By Jacqueline Pitts, The Bottom Line
FRANKFORT, Ky. — After a bill seeking to allow state universities and other government entities to exit the state’s ailing pension system as well as freeze the rate they are paying to the system was vetoed by the governor in April, Gov. Matt Bevin announced Monday he is calling legislators back to Frankfort for a special session beginning at 8 a.m. Friday to address the issue.
In his veto message, Bevin stated while he appreciated the efforts of the General Assembly on this difficult issue, “we can do better” and added he intended to call a special session to address the topic before July 1, 2019.
The session was not called before July 1 because the proposal put forth by the governor on the issue lacked enough votes in the House to pass.
“House Majority Caucus members have devoted more than two months to studying the details of the Governor’s proposal, and gathering feedback from stakeholders. We are ready to act on this bill in order to provide relief to quasi-governmental agencies, regional universities, their employees and the Kentuckians they serve. We remain committed to working towards the ultimate closure of this issue, during this special session and into future sessions,” Speaker David Osborne said. “The public pension crisis was not created overnight. It is the result of decades of mismanagement and policies that favored politics over the long-term good of our Commonwealth. It will take a real, long-term commitment to resolving it.”
Bevin vetoed the original bill because there were incorrect dates as well as provisions he says were illegal and would have kept individuals from getting their pensions if their employer was unable to make their payments into the retirement system. The proposal the governor put forward is very similar to the bill that passed during the 2019 session with those items fixed.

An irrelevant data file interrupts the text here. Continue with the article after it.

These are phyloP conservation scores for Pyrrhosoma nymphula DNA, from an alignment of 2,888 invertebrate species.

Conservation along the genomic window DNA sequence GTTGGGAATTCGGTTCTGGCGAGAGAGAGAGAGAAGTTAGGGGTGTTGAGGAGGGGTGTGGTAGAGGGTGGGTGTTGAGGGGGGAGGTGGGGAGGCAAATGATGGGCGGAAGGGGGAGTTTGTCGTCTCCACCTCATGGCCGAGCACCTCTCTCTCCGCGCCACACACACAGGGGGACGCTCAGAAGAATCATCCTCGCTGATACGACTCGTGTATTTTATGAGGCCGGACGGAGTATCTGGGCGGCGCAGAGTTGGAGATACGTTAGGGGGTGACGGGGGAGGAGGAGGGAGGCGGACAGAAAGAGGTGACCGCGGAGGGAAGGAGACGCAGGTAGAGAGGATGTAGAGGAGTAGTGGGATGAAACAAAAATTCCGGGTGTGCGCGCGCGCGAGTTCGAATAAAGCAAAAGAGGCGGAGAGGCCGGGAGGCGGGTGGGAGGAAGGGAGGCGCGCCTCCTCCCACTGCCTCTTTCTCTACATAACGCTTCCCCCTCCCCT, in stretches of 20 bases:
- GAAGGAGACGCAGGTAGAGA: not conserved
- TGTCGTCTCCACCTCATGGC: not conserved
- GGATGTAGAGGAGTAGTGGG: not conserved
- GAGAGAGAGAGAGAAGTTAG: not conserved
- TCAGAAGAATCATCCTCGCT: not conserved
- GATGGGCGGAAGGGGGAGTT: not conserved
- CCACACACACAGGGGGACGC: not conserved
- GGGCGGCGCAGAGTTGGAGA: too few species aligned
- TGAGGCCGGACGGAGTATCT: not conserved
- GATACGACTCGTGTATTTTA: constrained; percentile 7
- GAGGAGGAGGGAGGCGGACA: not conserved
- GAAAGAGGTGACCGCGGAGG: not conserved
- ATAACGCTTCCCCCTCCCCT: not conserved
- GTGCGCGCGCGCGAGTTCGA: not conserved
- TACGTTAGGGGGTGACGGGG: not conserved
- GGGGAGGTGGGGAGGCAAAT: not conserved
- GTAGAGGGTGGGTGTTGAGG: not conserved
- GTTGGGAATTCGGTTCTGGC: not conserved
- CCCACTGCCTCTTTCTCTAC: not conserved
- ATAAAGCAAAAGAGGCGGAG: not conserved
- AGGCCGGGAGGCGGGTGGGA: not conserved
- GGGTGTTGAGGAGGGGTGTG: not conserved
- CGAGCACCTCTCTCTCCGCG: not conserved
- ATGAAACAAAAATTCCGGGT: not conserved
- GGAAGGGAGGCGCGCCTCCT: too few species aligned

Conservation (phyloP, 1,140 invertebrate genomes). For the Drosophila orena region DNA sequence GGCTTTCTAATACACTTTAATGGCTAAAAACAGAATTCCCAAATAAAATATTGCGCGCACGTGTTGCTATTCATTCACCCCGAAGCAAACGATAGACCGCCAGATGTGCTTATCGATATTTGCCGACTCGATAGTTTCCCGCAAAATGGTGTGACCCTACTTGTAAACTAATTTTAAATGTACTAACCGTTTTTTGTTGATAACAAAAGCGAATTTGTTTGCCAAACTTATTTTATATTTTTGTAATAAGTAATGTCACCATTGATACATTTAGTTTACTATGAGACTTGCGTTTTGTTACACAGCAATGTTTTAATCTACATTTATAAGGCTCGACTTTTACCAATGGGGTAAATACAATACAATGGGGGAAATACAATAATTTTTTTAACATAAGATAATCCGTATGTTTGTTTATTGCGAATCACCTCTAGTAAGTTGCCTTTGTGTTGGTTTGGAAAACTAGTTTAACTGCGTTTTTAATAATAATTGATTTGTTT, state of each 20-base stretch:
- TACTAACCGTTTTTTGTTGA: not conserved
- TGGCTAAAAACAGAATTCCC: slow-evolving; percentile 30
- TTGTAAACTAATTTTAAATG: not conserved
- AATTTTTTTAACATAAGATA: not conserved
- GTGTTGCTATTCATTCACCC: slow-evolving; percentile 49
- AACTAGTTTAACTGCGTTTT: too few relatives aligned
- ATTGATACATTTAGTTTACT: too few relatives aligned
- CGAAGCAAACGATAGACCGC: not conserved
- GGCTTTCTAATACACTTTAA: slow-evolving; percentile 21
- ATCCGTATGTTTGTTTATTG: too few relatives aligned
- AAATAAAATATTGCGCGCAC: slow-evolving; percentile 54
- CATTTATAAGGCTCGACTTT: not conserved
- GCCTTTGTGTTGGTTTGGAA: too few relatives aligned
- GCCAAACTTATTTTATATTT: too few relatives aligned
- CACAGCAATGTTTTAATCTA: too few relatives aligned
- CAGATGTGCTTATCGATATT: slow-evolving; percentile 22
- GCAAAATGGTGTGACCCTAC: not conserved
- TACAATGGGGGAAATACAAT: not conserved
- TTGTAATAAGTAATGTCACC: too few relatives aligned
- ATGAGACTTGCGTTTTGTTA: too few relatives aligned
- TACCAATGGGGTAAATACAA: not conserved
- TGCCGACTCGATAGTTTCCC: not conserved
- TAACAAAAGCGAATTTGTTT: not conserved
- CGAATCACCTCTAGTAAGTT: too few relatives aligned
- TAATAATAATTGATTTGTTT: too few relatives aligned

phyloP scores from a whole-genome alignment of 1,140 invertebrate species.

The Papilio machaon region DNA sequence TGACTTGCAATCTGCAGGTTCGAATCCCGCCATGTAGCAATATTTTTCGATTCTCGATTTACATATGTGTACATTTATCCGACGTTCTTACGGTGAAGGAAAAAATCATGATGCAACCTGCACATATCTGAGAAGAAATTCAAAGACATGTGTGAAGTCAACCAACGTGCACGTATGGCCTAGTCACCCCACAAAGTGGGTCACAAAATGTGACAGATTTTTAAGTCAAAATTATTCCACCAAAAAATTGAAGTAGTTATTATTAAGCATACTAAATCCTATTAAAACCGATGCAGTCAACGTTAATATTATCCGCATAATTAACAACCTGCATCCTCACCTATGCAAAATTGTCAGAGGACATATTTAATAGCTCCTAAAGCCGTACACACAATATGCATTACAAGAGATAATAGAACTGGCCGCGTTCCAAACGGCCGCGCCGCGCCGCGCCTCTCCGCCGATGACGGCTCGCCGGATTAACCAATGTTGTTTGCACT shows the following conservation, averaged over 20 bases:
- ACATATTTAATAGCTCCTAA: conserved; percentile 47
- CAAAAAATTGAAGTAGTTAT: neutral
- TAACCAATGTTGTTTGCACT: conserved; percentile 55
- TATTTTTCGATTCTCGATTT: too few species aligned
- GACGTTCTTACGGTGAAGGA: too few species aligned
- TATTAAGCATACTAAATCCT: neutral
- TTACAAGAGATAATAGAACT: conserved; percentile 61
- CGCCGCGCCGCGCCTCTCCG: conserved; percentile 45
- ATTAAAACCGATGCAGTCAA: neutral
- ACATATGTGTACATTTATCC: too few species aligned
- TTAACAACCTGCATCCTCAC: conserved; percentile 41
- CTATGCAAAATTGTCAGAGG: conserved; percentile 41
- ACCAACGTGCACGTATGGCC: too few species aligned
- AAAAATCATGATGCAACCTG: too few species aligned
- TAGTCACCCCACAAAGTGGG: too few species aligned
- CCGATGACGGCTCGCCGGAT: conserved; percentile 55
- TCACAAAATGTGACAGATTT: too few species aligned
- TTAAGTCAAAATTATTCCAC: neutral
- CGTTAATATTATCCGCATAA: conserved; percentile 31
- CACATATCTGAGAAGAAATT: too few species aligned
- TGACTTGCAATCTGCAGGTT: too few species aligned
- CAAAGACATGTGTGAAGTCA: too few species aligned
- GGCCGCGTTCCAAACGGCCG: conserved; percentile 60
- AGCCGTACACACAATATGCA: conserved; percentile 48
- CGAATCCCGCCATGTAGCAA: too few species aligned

The proposal will give the state’s regional universities a way to exit the Kentucky Retirement System (KRS) and pay off their liabilities over a set number of years and move their new hires into a 401(k)-style plan while also freezing their employer contribution rates ay 49 percent of pay.
Because the session was not called before July 1, the rates of those entities rose to the 84 percent rate paid by others in the system. However, Gov. Bevin told The Bottom Line last week the payments would not be due until August and the rate increase could be reversed if they pass a solution by the end of the month.
July 19 was floated as the potential date of the special session last week as it is the time that works best with the schedules of most legislators because of “vacations, mission trips, legislative conferences and other events.”
Since legislators will begin on Friday, it is likely they will also come into session on Saturday and then reconvene on Monday as they cannot meet on Sundays. A special session, because of the number of readings required in each legislative chamber, typically takes five days.